20. An interesting component to the leading men of classic TV (60’s, 70’s 80’s) was their display of natural manliness. I think this guest author picked up well on that characteristic. Meaning the effect was never forced. It was about who they were, or at least, how they instinctively projected their personality. They were also anything but “cookie cutter” actor male studs! Becoming exceptionally memorable. It was an individualism they possessed. And my hunch is, what good actor training (and experience) taught them.

    With full acknowledgement to this guest author’s observations (for an appreciation) of Columbo, as well as opening up this topic in general, here’s a question for the forum.

    How would ardent fans describe Columbo’s treatment (handling, approach, attitude, opinion, etc.) of female guilty suspects? Do you think it depends on the character herself? On the guest star? Does he surrender a natural affinity for the opposite sex while he pursues the case in his usual “bird dog” tenacity? IMO Columbo is a natural born Ladies Man without even trying or being excessively aware of his charm. But does he ever resort to intentional manipulation? Using that charm to distract the suspect? Or can he not but help himself in creating 50% of the chemistry that flies between him and an especially captivating female suspect? Anyway, that’s my drift.

    Not knowing all the episodes as well as all the dedicated fans here, I was fascinated by #46 Sex and the Married Detective. IMO Columbo hinted towards some otherwise (and normally) well contained sexual fantasies. No doubt out of curiosity perhaps. Or then, was it? While in the end being turned off (of course) by the woman’s dastardly deed!

     
    • Not a knowledgeable enough fan to answer your larger questions, but in SatMD, I think Columbo feels genuine sympathy for Dr. Allenby as a wronged lover, is impressed by her professional success in a man’s field (at the time), and is sincerely a bit flummoxed/fascinated by her lack of repression/openness about her sex life. He is an older man from a different era after all.

      But I never got the impression he was aroused by her. Rather, if she wasn’t a murderer, I could see them becoming good friends. Columbo certainly appreciated her lack of pretention … rare for a series baddie.

       
  21. All of this totally *needed* to be said, out loud & without fear. I feel affirmed, Kat, and tho I no longer have a husband, I do have adult children that enjoy teasing me about my goofy sighs & moon-eyed adoration of Columbo. Fortunately they love him as much as I do, if for different reasons. Truly, Columbo is the man with something for everyone.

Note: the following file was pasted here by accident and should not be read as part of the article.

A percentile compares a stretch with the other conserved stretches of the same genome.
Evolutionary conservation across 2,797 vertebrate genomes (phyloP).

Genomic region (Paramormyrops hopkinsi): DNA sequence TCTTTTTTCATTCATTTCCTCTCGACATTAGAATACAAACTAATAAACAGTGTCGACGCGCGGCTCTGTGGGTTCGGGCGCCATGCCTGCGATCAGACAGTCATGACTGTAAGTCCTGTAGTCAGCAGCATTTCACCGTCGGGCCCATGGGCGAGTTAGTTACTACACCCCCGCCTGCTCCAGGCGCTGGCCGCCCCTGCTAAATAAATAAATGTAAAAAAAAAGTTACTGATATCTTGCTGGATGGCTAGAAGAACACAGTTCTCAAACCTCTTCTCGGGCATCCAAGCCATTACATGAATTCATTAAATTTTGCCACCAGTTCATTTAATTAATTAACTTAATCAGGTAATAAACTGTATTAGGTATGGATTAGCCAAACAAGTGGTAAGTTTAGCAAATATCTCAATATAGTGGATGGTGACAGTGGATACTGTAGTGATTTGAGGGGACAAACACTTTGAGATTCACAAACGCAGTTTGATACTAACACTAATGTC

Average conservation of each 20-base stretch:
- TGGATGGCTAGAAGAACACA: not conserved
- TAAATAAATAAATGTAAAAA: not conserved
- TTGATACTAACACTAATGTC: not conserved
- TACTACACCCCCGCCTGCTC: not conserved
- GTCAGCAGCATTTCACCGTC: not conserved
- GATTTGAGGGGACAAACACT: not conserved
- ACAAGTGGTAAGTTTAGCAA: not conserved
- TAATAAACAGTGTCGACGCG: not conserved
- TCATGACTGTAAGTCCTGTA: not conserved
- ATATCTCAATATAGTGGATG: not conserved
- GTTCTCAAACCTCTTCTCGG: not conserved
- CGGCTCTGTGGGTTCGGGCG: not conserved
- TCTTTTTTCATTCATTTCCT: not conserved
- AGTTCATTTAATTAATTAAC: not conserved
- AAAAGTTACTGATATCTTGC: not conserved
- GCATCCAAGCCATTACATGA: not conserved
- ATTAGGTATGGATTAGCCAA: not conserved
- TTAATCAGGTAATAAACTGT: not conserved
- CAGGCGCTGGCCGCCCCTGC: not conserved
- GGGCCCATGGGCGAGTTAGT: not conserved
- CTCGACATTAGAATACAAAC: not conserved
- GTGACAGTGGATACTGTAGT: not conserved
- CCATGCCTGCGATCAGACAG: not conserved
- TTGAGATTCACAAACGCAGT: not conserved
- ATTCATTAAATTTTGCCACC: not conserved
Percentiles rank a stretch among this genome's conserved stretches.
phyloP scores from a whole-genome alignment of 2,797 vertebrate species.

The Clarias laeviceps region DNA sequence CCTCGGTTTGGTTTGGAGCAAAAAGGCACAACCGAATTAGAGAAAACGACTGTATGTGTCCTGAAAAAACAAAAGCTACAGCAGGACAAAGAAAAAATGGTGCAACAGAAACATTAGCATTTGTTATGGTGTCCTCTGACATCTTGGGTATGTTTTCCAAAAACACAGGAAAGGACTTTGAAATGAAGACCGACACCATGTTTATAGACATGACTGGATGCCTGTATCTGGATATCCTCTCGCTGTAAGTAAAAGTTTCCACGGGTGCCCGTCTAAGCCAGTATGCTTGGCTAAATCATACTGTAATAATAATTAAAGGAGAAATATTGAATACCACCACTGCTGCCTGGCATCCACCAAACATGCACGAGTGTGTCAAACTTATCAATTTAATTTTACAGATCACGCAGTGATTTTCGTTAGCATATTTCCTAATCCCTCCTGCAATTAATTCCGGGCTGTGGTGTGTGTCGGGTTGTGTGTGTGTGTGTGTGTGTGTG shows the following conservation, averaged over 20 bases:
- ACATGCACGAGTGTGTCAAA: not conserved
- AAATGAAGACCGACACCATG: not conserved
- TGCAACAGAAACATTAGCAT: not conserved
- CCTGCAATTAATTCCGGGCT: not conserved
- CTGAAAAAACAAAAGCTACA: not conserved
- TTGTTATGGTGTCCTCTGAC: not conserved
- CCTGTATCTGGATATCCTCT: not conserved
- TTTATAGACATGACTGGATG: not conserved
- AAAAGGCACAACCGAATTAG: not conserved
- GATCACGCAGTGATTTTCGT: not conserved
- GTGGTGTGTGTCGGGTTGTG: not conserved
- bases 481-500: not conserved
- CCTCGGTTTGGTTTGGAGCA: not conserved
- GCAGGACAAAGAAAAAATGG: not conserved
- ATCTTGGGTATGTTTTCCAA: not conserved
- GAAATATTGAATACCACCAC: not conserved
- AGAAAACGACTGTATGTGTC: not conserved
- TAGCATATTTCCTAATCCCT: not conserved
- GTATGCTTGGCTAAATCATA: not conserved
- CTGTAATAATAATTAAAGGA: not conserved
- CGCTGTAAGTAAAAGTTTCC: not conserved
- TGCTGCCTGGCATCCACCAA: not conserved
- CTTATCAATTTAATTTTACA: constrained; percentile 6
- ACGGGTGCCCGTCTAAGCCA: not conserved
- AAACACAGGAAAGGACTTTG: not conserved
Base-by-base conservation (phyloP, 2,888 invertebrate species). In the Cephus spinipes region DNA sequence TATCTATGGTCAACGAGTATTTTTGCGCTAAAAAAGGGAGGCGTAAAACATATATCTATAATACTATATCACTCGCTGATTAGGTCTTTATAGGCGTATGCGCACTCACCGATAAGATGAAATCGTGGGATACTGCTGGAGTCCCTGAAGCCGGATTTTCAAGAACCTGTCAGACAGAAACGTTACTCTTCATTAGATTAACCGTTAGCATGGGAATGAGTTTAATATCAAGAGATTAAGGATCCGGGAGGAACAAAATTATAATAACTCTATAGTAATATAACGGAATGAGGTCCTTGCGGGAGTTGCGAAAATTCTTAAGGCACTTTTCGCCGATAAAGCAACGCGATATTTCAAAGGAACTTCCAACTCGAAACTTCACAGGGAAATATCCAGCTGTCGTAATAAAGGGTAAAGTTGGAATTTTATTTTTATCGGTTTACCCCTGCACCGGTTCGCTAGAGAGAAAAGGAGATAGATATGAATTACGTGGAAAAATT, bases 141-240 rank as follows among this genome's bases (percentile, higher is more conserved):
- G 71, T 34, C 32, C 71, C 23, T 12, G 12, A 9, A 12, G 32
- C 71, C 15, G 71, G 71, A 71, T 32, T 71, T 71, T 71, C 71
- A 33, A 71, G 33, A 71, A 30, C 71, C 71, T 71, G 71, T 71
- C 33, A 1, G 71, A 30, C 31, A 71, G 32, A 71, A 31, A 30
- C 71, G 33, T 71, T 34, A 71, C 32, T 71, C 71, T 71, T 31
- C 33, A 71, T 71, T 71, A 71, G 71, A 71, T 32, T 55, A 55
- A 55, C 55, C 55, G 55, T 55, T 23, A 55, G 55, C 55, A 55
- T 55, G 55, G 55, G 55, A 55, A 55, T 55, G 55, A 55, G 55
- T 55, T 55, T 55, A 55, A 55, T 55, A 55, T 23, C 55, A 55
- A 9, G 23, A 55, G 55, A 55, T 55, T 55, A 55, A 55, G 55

22. I really enjoyed this. Very funny and astute. Interesting to hear a total newcomer’s view. as well and I have a very soft spot for Columbo too! He’s a dish! hahah!

     
  23. While my sexual preferences lean more Pleshette than Falk, I agree that Peter is an oddly attractive man. And that scene where he gently chides her for lacking confidence in her convictions certainly got me feeling tingly where it counts.

     
  24. This was fun to read. And the mention of how good Falk looked with gray hair gives me an excuse to denounce his use of hair-dye through most of the re-boot era. It appeared in some episodes that he was even dyeing his eyebrows.

     
    • While I’m a huge Columbo & Peter Falk fan, I don’t have a memory for details so this was a fun article. On a non Columbo note, if you’ve never seen him in Griffin and Phoenix, you’re truly missing a gem ❤

       
  25. Bravissima, Kat! This made my morning & I am in total agreement on all counts. My crush on Falk has lasted upwards of 40 years, so this obsession will serve you well! My husband sees me watching the latter-day episodes (which we do consider infinitely less worthy) & says, “I see you are still blinded by love.” ☮️❤️😊

     
      • This is going to be hard to share in print:

        Your Chef story is what special memories are made of. Not only because it created an extended connection with a celebrity! But in an of itself even the initial connection created an unforgettable impact. Here’s why. The real magic occurs when being exactly in the moment, as you realize it will always be about that moment. It’s where the present collides with the future. A knowing feeling, meaning the ability to look back on yourself while enjoying the moment itself. Call it a parallel experience. It happens so rarely in our lives because new experiences keep crushing out the older ones. So that the ones that do endure (and can be endlessly relived with all the same passion) are the ones that carve out a place in our heart – forever.

        I had a friend who said once, happiness like a drop of honey in your hand, creating an unforgettable sweetness.